More than 8,000 migrants receive assistance during the pandemic in Argentina
After the World Health Organization declared the pandemic on March 11, to prevent and reduce the spread of COVID-19, the Argentine Government ordered a social, preventive and mandatory lockdown for the entire country starting on March 20.
This pause in economic activities during the nationwide lockdown impacted the employability and income of a significant number of Argentine citizens, as well as migrant, who constitute approximately 5% of the total population of the country, implies an estimate of 2.2 million people.
According to statistics from the International Organization for Migration (IOM), the economically active sector among the migrant population amounts to 837,000 people, among which there are 71,000 unemployed migrants. Unregistered work reached 245,000 salaried migrants (47.2%), while 260,000 migrants (26.9%) are self-employed. These latter groups are the ones with the greatest vulnerability, together with the migrant population that recently arrived. For this group, it is especially difficult to access the monetary transfers social protection programmes established by the State, since there are minimum residency and national identity documentation requirements. Poverty affects 36% of migrants in Argentina. Girls and women represent 52% of those migrants living in poverty.
Faced with this reality, IOM in Argentina works together with national authorities, the United Nations system, civil society organizations, to incorporate migration issues into response plans to act on the humanitarian needs of migrants and to strengthen prevention, to manage COVID-19 at entry points, give support to public health systems and mitigate the socio-economic impact of the pandemic on the migrant population, are part of the collective approach.
Since April, more than 3,000 migrant families across different provinces benefitted by receiving food and hygiene kits to their homes.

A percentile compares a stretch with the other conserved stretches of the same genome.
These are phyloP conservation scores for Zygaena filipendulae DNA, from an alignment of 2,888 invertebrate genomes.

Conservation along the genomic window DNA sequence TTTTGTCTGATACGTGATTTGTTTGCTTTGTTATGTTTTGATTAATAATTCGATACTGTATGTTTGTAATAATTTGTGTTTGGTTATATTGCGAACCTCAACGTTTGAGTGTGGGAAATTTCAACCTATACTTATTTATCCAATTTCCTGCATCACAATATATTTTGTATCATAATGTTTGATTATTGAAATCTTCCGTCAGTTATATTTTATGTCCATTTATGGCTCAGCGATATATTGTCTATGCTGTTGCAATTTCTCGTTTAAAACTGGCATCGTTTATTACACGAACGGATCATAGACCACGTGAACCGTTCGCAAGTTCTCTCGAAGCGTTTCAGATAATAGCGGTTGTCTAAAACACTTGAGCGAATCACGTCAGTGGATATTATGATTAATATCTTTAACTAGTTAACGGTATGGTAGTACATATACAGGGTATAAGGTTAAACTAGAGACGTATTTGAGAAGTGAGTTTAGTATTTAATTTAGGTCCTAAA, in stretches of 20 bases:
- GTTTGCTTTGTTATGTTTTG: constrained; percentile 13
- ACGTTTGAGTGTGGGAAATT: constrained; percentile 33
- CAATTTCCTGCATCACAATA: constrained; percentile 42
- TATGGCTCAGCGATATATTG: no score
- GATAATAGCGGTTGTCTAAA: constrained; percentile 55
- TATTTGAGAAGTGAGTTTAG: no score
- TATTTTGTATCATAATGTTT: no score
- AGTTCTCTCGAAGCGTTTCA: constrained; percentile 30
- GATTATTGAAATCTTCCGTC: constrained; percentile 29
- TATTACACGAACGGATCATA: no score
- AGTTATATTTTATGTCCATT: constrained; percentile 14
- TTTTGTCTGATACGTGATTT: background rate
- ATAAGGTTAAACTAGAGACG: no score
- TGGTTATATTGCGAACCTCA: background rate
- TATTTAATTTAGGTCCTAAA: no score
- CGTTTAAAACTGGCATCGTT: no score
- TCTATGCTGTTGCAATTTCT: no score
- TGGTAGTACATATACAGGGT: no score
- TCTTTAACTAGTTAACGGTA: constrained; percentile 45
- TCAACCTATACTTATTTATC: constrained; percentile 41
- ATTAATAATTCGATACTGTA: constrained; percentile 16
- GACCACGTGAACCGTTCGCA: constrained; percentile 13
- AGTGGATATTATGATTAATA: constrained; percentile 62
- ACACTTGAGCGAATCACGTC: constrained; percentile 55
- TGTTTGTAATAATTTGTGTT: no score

“Together with a large network of partners, IOM reached more than 8,000 people in vulnerable situations through the distribution of food kits, hygiene kits, support for community kitchens and cash transfers that help to combat the situation and meet the extreme need of the migrant community in Argentina. All these response and emergency actions were focused on saving lives, on providing relief by preventing further infections and the spread of the virus." stated Gabriela Fernández, IOM Argentina Head of Office.
Since April a series of actions have been achieved, in alliance with the Argentine Red Cross, the Argentine Catholic Commission for Migration, the Jesuit Migrant Service, AMUMRA (Spanish acronym for “Association of migrant and refugee women”), ASOVN (American Society of Ophthalmic Registered Nurses), Alliance for Venezuela, PROVEAR (the country team of Programme of Action Education in Human Rights) and 100% Diversity and Rights (“100% Diversidad y Derechos” in Spanish), and with the support of the European Union, the Bureau of Population, Refugees, and Migration of the US State Department and the World Bank.
This alliance has allowed an exchange of information on the impact of the virus on the migrant population. There were 5,000 copies of informative resources on COVID-19 prevention produced in English, French and Spanish for migrants, in partnership with the Red Cross. There was also a delivery of two health modules, prevention and detection equipment (infrared thermometers, alcohol gel, chinstraps and protective gloves) to facilitate the application of sanitary protocols at the Tancredo Neves and Aguas Blancas-Bermejo border points, and the donation of 50 infrared thermometers and sanitary protection material to the Argentina's National Directorate of Migration (DNM) to strengthen detection of COVID cases at authorized border crossings.
In addition, during June, July and August, IOM Argentina, together with the SME Institute of Banco Ciudad de Buenos Aires, developed a training cycle called “Migrant Entrepreneurs”. This series of courses and virtual seminars aimed to accompany the migrant community in the face of the challenges posed by the pandemic caused by COVID-19.
“For the remainder of this year IOM, like the rest of the UN agencies, will focus on socio-economic recovery. For IOM, this translates into facilitating job creation and livelihood initiatives to aid the migrant population regain their autonomy, have access to stable jobs that allow them to lead a decent life,” said Gabriela Fernández.
This article was originally published to the ONU Argentina website on 26 August 2020.